After lunch, despite my insistence to the contrary, Hope did all the dishes, and I was left with nothing to do but dry them. This is definitely the way to host a lunch party – your guests bring food, prepare an excellent meal, and then do the dishes!

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Jungle Pepper and Beyond

I love pizza so much.  If I were stranded on a deserted island and could only eat one food, I would pick pizza.  I love it so much that before we left, my friend Liz googled “pizza in Blantyre” to be sure  I would have it in Malawi.  She found Jungle Pepper Pizza’s website and we were able to peruse the menu.  Thus, while I was faced with many uncertainties in moving to Malawi, I was completely confident that I would be trying a jungle pepper pizza with mango and curried chicken.
Since arriving, I have had pizza from several different locations.  Kips has a good, standard cheese pizza.  Good crust thickness and lots of flavorful cheese.  Ali Baba, however, I found disappointing.  I had heard that it was the standard around here, but there was too much sauce and not enough cheese. They also gave me looks when I ordered the large and ate the whole thing.

Then there’s Jungle Pepper Pizza.  It is excellent.   The pizza we had, with mango and curried chicken, had so much flavor and just the right amount of crust and sauce.  And it’s take out so they can’t judge how much I’m eating.

We spent Friday night in the little town of Mulanje and Sandy took me to the Italian restaurant there that he had frequented four years ago.  Called Pizzeria Basilico, it is a romantic little place with a porch, a woodfire grill, and a view of the mountain.  We each ordered our own pizza and had a view of the preparation and the oven.  We watched them pick fresh basil leaves, used freshly baked dough, and shredded mozzarella cheese from a huge block.  It was an amazing, Italian style pizza, with thin crust, light and sweet sauce, and the freshest ingredients.   It wins as best pizza in Malawi – but the competition continues…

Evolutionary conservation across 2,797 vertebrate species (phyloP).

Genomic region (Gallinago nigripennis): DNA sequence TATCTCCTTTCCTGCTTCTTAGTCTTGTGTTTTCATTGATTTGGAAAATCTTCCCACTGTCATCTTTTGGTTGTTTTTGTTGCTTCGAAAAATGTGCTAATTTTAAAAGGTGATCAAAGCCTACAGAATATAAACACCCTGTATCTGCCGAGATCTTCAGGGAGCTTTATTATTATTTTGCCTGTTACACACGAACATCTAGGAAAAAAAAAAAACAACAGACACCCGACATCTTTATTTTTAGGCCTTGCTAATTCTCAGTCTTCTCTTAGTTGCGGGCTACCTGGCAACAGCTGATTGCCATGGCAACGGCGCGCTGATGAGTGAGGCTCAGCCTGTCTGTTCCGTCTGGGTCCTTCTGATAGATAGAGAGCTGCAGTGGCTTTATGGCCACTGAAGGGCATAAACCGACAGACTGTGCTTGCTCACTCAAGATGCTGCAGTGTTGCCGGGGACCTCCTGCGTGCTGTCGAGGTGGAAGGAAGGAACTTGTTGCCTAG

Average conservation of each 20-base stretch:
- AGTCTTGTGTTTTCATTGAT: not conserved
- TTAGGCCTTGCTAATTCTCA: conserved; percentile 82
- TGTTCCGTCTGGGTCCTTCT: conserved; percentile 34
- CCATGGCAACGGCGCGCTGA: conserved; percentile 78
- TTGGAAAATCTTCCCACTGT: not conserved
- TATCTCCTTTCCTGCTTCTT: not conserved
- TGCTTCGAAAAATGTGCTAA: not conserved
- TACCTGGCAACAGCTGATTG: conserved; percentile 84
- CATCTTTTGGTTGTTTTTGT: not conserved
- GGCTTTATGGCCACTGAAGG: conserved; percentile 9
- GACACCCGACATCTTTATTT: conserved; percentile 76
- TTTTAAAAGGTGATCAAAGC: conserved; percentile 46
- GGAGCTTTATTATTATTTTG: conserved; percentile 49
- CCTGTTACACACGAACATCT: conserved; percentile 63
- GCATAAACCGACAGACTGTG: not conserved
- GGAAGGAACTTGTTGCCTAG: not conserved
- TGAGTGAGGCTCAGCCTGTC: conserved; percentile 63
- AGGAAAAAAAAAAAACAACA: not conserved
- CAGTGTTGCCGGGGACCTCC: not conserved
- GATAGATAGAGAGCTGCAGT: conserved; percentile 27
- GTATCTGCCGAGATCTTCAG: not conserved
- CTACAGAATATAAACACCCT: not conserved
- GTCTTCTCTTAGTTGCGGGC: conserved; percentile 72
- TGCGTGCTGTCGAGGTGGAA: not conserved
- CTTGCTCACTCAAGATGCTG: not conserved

As a side note, I should mention that Sandy’s pizza is exceptional.  It probably wins best pizza in Malawi but I won’t count it because it already won best pizza in Washington DC by my count.  He makes his own dough and knows me well enough to use the right amount of sauce and only put onions on his side.

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Nsima – like grits…

When Sandy returned from Malawi back in 2005, he often mentioned eating Nsima.  It is the Malawian staple eaten at almost every meal.  Having heard about nsima and its importance to Malawians for years, I was eager to try it.

Friday night, an American lady working with the CCAP invited us to her home for dinner.  One of her adopted Malawian sons was there with his wife and their two-year-old daughter.  Kay, our hostess, had prepared roast beef and vegetables.  When we got on the subject of nsima and they heard that I had never had it before, Kay’s daughter-in-law jumped up and offered to make it.  I got to stay in the kitchen with her and watch her make it.  It’s fairly simple but definitely takes finesse.  You boil a pot of water with a little bit of corn flour in it.  Once it is boiling, you gradually add more flour, beating it constantly until it is a thick, doughy paste.  You then use a special wide wooden spoon to make it the shape of a madeleine.   I think I will attempt to make it sometime soon, but since I am notorious for screwing up instant oatmeal, don’t hold your breath. 

The finished product looks a lot like grits if they are left to cool and clump together.  Nsima, similar to grits, takes on the flavor of whatever it is accompanying.  We had ours with tomatoes and eggs and ate it the traditional way, with our hands, mashing everything together into one compact bite.

It is really good and really filling.  We also had homemade custard with fresh pineapple.  Kay said she would teach me to make the custard the next time we see her. 

Please note the two-year-old’s face as I eat the nsima in the picture above.